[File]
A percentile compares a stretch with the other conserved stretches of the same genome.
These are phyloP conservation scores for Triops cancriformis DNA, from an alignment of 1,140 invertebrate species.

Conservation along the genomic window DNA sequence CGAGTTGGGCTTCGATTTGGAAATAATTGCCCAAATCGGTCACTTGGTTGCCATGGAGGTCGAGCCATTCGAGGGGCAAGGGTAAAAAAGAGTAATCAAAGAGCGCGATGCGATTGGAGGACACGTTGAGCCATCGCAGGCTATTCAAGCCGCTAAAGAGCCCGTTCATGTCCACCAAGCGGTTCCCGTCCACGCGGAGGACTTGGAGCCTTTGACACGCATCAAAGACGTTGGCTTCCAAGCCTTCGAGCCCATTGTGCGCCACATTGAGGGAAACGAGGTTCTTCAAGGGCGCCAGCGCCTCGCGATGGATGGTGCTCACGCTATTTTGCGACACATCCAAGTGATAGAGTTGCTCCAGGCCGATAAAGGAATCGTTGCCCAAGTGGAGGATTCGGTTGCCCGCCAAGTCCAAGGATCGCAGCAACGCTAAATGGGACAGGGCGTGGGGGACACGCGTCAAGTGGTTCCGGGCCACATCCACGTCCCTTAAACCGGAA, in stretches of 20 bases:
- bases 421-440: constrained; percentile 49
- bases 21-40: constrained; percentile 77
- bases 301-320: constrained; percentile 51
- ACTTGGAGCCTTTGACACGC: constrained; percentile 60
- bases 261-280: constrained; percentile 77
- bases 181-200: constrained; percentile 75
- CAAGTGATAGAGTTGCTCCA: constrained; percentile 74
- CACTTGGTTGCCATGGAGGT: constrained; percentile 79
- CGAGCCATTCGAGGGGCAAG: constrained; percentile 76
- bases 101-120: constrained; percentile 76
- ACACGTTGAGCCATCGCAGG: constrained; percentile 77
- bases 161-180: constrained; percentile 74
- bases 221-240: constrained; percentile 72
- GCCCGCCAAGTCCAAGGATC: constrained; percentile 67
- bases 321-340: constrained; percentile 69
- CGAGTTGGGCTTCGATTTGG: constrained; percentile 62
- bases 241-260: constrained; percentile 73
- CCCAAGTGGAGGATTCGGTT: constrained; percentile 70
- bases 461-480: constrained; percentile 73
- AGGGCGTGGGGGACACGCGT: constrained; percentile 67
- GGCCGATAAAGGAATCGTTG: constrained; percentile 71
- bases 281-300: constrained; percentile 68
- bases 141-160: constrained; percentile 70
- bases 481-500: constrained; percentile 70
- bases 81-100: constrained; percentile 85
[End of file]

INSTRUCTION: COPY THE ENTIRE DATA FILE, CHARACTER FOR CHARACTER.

A percentile compares a stretch with the other conserved stretches of the same genome.
These are phyloP conservation scores for Triops cancriformis DNA, from an alignment of 1,140 invertebrate species.

Conservation along the genomic window DNA sequence CGAGTTGGGCTTCGATTTGGAAATAATTGCCCAAATCGGTCACTTGGTTGCCATGGAGGTCGAGCCATTCGAGGGGCAAGGGTAAAAAAGAGTAATCAAAGAGCGCGATGCGATTGGAGGACACGTTGAGCCATCGCAGGCTATTCAAGCCGCTAAAGAGCCCGTTCATGTCCACCAAGCGGTTCCCGTCCACGCGGAGGACTTGGAGCCTTTGACACGCATCAAAGACGTTGGCTTCCAAGCCTTCGAGCCCATTGTGCGCCACATTGAGGGAAACGAGGTTCTTCAAGGGCGCCAGCGCCTCGCGATGGATGGTGCTCACGCTATTTTGCGACACATCCAAGTGATAGAGTTGCTCCAGGCCGATAAAGGAATCGTTGCCCAAGTGGAGGATTCGGTTGCCCGCCAAGTCCAAGGATCGCAGCAACGCTAAATGGGACAGGGCGTGGGGGACACGCGTCAAGTGGTTCCGGGCCACATCCACGTCCCTTAAACCGGAA, in stretches of 20 bases:
- bases 421-440: constrained; percentile 49
- bases 21-40: constrained; percentile 77
- bases 301-320: constrained; percentile 51
- ACTTGGAGCCTTTGACACGC: constrained; percentile 60
- bases 261-280: constrained; percentile 77
- bases 181-200: constrained; percentile 75
- CAAGTGATAGAGTTGCTCCA: constrained; percentile 74
- CACTTGGTTGCCATGGAGGT: constrained; percentile 79
- CGAGCCATTCGAGGGGCAAG: constrained; percentile 76
- bases 101-120: constrained; percentile 76
- ACACGTTGAGCCATCGCAGG: constrained; percentile 77
- bases 161-180: constrained; percentile 74
- bases 221-240: constrained; percentile 72
- GCCCGCCAAGTCCAAGGATC: constrained; percentile 67
- bases 321-340: constrained; percentile 69
- CGAGTTGGGCTTCGATTTGG: constrained; percentile 62
- bases 241-260: constrained; percentile 73
- CCCAAGTGGAGGATTCGGTT: constrained; percentile 70
- bases 461-480: constrained; percentile 73
- AGGGCGTGGGGGACACGCGT: constrained; percentile 67
- GGCCGATAAAGGAATCGTTG: constrained; percentile 71
- bases 281-300: constrained; percentile 68
- bases 141-160: constrained; percentile 70
- bases 481-500: constrained; percentile 70
- bases 81-100: constrained; percentile 85